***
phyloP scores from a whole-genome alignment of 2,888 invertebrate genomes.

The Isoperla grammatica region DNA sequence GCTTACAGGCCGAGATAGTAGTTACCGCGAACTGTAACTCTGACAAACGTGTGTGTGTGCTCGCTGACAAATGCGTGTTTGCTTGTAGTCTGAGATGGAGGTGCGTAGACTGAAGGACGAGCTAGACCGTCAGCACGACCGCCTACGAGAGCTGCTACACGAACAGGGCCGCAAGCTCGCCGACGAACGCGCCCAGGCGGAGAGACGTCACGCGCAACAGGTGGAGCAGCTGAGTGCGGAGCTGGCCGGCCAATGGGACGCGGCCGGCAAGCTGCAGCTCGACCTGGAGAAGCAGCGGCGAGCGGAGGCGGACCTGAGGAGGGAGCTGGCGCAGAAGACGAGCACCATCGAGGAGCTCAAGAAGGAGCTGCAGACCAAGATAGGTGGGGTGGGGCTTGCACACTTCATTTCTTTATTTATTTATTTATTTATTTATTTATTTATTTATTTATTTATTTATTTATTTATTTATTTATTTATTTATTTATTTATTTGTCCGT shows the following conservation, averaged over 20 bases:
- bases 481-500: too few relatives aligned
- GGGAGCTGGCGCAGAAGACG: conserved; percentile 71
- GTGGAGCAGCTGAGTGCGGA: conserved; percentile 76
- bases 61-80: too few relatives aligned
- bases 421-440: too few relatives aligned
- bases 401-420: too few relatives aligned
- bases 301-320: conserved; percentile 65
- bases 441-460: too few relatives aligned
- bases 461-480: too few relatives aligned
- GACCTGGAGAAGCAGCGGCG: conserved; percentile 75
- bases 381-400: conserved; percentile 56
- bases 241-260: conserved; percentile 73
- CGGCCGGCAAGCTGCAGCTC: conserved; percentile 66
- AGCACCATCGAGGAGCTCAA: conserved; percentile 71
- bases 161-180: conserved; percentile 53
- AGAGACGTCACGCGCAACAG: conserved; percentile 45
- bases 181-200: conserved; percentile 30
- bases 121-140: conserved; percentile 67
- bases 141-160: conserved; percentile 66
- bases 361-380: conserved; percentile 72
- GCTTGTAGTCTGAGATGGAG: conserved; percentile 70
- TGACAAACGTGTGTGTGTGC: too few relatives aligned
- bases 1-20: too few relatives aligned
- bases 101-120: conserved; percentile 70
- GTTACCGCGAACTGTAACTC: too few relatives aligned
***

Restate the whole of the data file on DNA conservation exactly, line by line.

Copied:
phyloP scores from a whole-genome alignment of 2,888 invertebrate genomes.

The Isoperla grammatica region DNA sequence GCTTACAGGCCGAGATAGTAGTTACCGCGAACTGTAACTCTGACAAACGTGTGTGTGTGCTCGCTGACAAATGCGTGTTTGCTTGTAGTCTGAGATGGAGGTGCGTAGACTGAAGGACGAGCTAGACCGTCAGCACGACCGCCTACGAGAGCTGCTACACGAACAGGGCCGCAAGCTCGCCGACGAACGCGCCCAGGCGGAGAGACGTCACGCGCAACAGGTGGAGCAGCTGAGTGCGGAGCTGGCCGGCCAATGGGACGCGGCCGGCAAGCTGCAGCTCGACCTGGAGAAGCAGCGGCGAGCGGAGGCGGACCTGAGGAGGGAGCTGGCGCAGAAGACGAGCACCATCGAGGAGCTCAAGAAGGAGCTGCAGACCAAGATAGGTGGGGTGGGGCTTGCACACTTCATTTCTTTATTTATTTATTTATTTATTTATTTATTTATTTATTTATTTATTTATTTATTTATTTATTTATTTATTTATTTATTTATTTGTCCGT shows the following conservation, averaged over 20 bases:
- bases 481-500: too few relatives aligned
- GGGAGCTGGCGCAGAAGACG: conserved; percentile 71
- GTGGAGCAGCTGAGTGCGGA: conserved; percentile 76
- bases 61-80: too few relatives aligned
- bases 421-440: too few relatives aligned
- bases 401-420: too few relatives aligned
- bases 301-320: conserved; percentile 65
- bases 441-460: too few relatives aligned
- bases 461-480: too few relatives aligned
- GACCTGGAGAAGCAGCGGCG: conserved; percentile 75
- bases 381-400: conserved; percentile 56
- bases 241-260: conserved; percentile 73
- CGGCCGGCAAGCTGCAGCTC: conserved; percentile 66
- AGCACCATCGAGGAGCTCAA: conserved; percentile 71
- bases 161-180: conserved; percentile 53
- AGAGACGTCACGCGCAACAG: conserved; percentile 45
- bases 181-200: conserved; percentile 30
- bases 121-140: conserved; percentile 67
- bases 141-160: conserved; percentile 66
- bases 361-380: conserved; percentile 72
- GCTTGTAGTCTGAGATGGAG: conserved; percentile 70
- TGACAAACGTGTGTGTGTGC: too few relatives aligned
- bases 1-20: too few relatives aligned
- bases 101-120: conserved; percentile 70
- GTTACCGCGAACTGTAACTC: too few relatives aligned